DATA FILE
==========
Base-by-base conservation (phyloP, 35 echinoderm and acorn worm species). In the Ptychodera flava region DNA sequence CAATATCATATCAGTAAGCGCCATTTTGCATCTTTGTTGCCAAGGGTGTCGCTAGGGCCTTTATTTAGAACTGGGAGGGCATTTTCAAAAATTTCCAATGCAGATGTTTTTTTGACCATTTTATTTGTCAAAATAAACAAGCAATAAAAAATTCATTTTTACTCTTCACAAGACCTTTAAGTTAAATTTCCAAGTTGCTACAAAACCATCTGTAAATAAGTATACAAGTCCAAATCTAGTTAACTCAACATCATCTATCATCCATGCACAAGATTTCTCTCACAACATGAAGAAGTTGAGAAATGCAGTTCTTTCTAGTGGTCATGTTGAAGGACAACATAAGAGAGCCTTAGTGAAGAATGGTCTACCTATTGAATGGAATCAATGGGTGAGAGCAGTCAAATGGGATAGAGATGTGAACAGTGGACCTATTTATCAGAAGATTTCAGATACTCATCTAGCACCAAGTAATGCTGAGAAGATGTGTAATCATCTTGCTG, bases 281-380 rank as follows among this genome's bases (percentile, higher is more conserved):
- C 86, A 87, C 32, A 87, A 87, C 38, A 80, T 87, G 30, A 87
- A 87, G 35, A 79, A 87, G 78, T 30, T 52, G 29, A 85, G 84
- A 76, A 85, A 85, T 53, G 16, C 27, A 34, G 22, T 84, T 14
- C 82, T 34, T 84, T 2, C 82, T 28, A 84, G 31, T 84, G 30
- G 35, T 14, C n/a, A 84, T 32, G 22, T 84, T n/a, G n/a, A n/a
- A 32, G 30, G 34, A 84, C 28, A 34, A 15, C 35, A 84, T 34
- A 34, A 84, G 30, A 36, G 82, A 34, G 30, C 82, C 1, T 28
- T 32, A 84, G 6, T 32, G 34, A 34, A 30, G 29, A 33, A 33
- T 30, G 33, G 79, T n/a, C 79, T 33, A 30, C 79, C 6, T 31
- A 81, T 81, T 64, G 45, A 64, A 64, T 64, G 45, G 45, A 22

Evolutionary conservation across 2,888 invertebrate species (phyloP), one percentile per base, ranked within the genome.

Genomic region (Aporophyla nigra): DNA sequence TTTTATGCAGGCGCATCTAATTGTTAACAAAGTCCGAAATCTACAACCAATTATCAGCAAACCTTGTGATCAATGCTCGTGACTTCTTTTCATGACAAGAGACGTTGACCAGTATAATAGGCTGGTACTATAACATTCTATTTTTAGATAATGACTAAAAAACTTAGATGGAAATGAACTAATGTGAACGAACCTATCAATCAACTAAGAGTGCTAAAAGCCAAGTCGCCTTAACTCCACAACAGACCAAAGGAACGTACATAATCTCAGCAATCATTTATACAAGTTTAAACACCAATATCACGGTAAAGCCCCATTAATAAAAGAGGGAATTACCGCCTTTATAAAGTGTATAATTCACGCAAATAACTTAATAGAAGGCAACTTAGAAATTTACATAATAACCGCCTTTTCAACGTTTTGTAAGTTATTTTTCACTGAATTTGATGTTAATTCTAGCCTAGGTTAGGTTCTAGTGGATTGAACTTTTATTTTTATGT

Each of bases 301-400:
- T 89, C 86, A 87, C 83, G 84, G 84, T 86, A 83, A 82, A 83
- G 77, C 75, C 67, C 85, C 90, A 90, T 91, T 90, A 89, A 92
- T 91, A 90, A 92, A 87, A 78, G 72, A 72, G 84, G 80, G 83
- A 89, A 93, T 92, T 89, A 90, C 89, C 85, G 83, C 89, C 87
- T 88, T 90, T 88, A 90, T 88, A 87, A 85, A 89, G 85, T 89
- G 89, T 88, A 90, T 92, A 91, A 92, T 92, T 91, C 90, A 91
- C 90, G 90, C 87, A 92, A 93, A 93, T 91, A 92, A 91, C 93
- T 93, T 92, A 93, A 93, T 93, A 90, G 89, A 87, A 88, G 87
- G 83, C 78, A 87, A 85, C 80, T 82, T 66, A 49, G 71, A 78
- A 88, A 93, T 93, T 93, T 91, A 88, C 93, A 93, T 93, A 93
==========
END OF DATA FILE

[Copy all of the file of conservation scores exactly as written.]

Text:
Base-by-base conservation (phyloP, 35 echinoderm and acorn worm species). In the Ptychodera flava region DNA sequence CAATATCATATCAGTAAGCGCCATTTTGCATCTTTGTTGCCAAGGGTGTCGCTAGGGCCTTTATTTAGAACTGGGAGGGCATTTTCAAAAATTTCCAATGCAGATGTTTTTTTGACCATTTTATTTGTCAAAATAAACAAGCAATAAAAAATTCATTTTTACTCTTCACAAGACCTTTAAGTTAAATTTCCAAGTTGCTACAAAACCATCTGTAAATAAGTATACAAGTCCAAATCTAGTTAACTCAACATCATCTATCATCCATGCACAAGATTTCTCTCACAACATGAAGAAGTTGAGAAATGCAGTTCTTTCTAGTGGTCATGTTGAAGGACAACATAAGAGAGCCTTAGTGAAGAATGGTCTACCTATTGAATGGAATCAATGGGTGAGAGCAGTCAAATGGGATAGAGATGTGAACAGTGGACCTATTTATCAGAAGATTTCAGATACTCATCTAGCACCAAGTAATGCTGAGAAGATGTGTAATCATCTTGCTG, bases 281-380 rank as follows among this genome's bases (percentile, higher is more conserved):
- C 86, A 87, C 32, A 87, A 87, C 38, A 80, T 87, G 30, A 87
- A 87, G 35, A 79, A 87, G 78, T 30, T 52, G 29, A 85, G 84
- A 76, A 85, A 85, T 53, G 16, C 27, A 34, G 22, T 84, T 14
- C 82, T 34, T 84, T 2, C 82, T 28, A 84, G 31, T 84, G 30
- G 35, T 14, C n/a, A 84, T 32, G 22, T 84, T n/a, G n/a, A n/a
- A 32, G 30, G 34, A 84, C 28, A 34, A 15, C 35, A 84, T 34
- A 34, A 84, G 30, A 36, G 82, A 34, G 30, C 82, C 1, T 28
- T 32, A 84, G 6, T 32, G 34, A 34, A 30, G 29, A 33, A 33
- T 30, G 33, G 79, T n/a, C 79, T 33, A 30, C 79, C 6, T 31
- A 81, T 81, T 64, G 45, A 64, A 64, T 64, G 45, G 45, A 22

Evolutionary conservation across 2,888 invertebrate species (phyloP), one percentile per base, ranked within the genome.

Genomic region (Aporophyla nigra): DNA sequence TTTTATGCAGGCGCATCTAATTGTTAACAAAGTCCGAAATCTACAACCAATTATCAGCAAACCTTGTGATCAATGCTCGTGACTTCTTTTCATGACAAGAGACGTTGACCAGTATAATAGGCTGGTACTATAACATTCTATTTTTAGATAATGACTAAAAAACTTAGATGGAAATGAACTAATGTGAACGAACCTATCAATCAACTAAGAGTGCTAAAAGCCAAGTCGCCTTAACTCCACAACAGACCAAAGGAACGTACATAATCTCAGCAATCATTTATACAAGTTTAAACACCAATATCACGGTAAAGCCCCATTAATAAAAGAGGGAATTACCGCCTTTATAAAGTGTATAATTCACGCAAATAACTTAATAGAAGGCAACTTAGAAATTTACATAATAACCGCCTTTTCAACGTTTTGTAAGTTATTTTTCACTGAATTTGATGTTAATTCTAGCCTAGGTTAGGTTCTAGTGGATTGAACTTTTATTTTTATGT

Each of bases 301-400:
- T 89, C 86, A 87, C 83, G 84, G 84, T 86, A 83, A 82, A 83
- G 77, C 75, C 67, C 85, C 90, A 90, T 91, T 90, A 89, A 92
- T 91, A 90, A 92, A 87, A 78, G 72, A 72, G 84, G 80, G 83
- A 89, A 93, T 92, T 89, A 90, C 89, C 85, G 83, C 89, C 87
- T 88, T 90, T 88, A 90, T 88, A 87, A 85, A 89, G 85, T 89
- G 89, T 88, A 90, T 92, A 91, A 92, T 92, T 91, C 90, A 91
- C 90, G 90, C 87, A 92, A 93, A 93, T 91, A 92, A 91, C 93
- T 93, T 92, A 93, A 93, T 93, A 90, G 89, A 87, A 88, G 87
- G 83, C 78, A 87, A 85, C 80, T 82, T 66, A 49, G 71, A 78
- A 88, A 93, T 93, T 93, T 91, A 88, C 93, A 93, T 93, A 93